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Earlier today we flagged that exchange between AIG CEO Ed Liddy and Rep. Gary Peters (D-MI), during Liddy's testimony last week.

Peters asked Liddy about AIG's how AIG's internal risk management procedures could have failed so badly. In response, Liddy said that those procedures "generally were not allowed to go up into the financial-products business" that caused the firm's collapse.

When Peters pressed Liddy on how that could be, the CEO replied:

[Y]ou need to get the people who ran FP -- Mr. Cassano -- and the people who ran AIG before my arrival, and ask them that question.


Peters clearly agrees with us that this is worth some follow up: a spokesman from his office tells TPMmuckraker that they've contacted AIG for a fuller explanation of just how the financial products unit was able to operate in such secrecy.

So you can add Peters' office to the growing list of bodies that's probing, formally or informally, various related aspects of the AIG fiasco.

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We've written a lot about the controversy over whether the Democrats will try to pass big Obama agenda items (most notably health reform) via the budget reconciliation process. But one dynamic that's presented itself in the last week is the schism, of sorts, between Democratic legislators who strongly oppose the maneuver and those who oppose it in general but want to keep the option on the table. How many in that latter category would agree to support it (however reluctantly) if, months down the line, after a long debate, Republicans refuse to sign on to a bipartisan and comprehensive health reform bill?

At a news conference yesterday, House Speaker Nancy Pelosi offered a fairly full-throated endorsement of the idea: "I believe that it is absolutely essential that we come out of this year with a substantial health-care reform," Pelosi said. "I believe that is best served by having reconciliation in the package."

Earlier this week her deputy, Steny Hoyer, released a flyer attacking powerful Republicans who've flip flopped since the days when they supported Bush efforts to ram his agenda through using the same process. And on the senate side, Majority Leader Harry Reid said yesterday that he's not prepared to "take anything off the table."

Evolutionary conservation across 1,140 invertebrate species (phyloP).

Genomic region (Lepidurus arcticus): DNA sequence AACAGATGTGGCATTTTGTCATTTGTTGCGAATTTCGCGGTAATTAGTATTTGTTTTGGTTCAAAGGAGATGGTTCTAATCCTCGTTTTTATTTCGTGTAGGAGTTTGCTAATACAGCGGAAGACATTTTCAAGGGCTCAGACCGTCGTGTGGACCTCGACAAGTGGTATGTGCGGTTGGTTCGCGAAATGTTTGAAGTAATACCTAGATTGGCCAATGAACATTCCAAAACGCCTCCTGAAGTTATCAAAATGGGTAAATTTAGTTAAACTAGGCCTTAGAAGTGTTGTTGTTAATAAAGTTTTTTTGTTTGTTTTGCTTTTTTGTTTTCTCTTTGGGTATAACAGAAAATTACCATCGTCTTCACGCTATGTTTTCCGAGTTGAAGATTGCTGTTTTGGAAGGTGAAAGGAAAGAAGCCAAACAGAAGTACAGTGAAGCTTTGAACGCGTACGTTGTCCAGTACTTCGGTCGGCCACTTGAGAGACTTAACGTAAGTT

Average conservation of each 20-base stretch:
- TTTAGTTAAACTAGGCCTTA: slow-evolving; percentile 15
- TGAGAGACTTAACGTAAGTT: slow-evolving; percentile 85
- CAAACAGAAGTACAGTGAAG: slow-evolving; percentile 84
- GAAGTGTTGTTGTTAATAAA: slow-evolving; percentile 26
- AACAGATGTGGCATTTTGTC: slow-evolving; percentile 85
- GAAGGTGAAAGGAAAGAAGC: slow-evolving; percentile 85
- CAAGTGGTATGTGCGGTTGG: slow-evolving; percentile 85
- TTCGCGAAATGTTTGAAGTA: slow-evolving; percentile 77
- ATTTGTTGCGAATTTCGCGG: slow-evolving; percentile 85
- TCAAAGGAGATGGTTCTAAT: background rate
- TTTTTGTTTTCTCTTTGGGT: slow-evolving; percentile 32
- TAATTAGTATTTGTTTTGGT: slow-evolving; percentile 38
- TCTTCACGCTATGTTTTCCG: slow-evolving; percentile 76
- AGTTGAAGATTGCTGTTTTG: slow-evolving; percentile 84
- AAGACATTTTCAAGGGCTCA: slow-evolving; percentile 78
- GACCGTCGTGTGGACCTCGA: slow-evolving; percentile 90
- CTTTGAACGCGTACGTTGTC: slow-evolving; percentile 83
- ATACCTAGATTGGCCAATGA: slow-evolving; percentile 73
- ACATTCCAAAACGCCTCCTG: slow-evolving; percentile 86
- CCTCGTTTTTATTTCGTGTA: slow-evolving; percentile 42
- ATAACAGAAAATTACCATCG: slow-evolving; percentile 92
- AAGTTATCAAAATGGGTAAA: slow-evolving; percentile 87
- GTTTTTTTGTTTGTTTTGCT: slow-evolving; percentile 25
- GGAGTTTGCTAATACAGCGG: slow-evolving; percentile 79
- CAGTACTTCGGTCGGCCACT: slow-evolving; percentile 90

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Would you be surprised to hear that Republicans are joining Democrats to praise President Obama's new plan for Afghanistan and Pakistan?

Maybe not -- after all, Obama does want to send 4,000 new troops to Afghanistan, bringing the estimated U.S. military presence there to 60,000. But Republicans' ardor for the Obama plan centers on their assumption that it's inspired by George W. Bush's "surge" plan for Iraq. (The GOP, if you remember, continues to credit Bush's 2007 escalation of the Iraq war as the key to "victory" there ... meanwhile, a car bomb explosion in Baghdad yesterday killed 26.)

After the jump, you can see which Republicans are happily crediting Bush's "surge" for inspiring Obama.

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Whatever the 25 bank CEOs descending upon the White House this morning told the president and his economic team, we hope JP Morgan CEO Jamie Dimon repeated one line from the speech he gave at the Chamber of Commerce earlier this month. (It's about 11:30 in.)

One of the main root causes [of the crisis], and this has been going on for a long time, was the huge trade and global financing imbalances which fueled very low rates and excess consumption, and over a long period of time I do not believe you can run those kind of trade deficits...


Dimon was getting at one of the root structural causes of the current crisis -- America takes, the world (China especially) makes, an unsustainable situation sustained above all by an increasingly usurous financial services industry. As the CEO of PNC Financial Services just pointed out, banking is the biggest sector of the American economy -- and it's been to the detriment of everything else.

And while that might seem obvious, intuitive even, Dimon's speech came just three days after Larry Summers told the Financial Times that the global trade imbalance wasn't the problem anymore, that it had been eclipsed by more pressing emergencies, etc. etc.

Naturally Dimon went on to condemn the demonization of Wall Street and corporate America.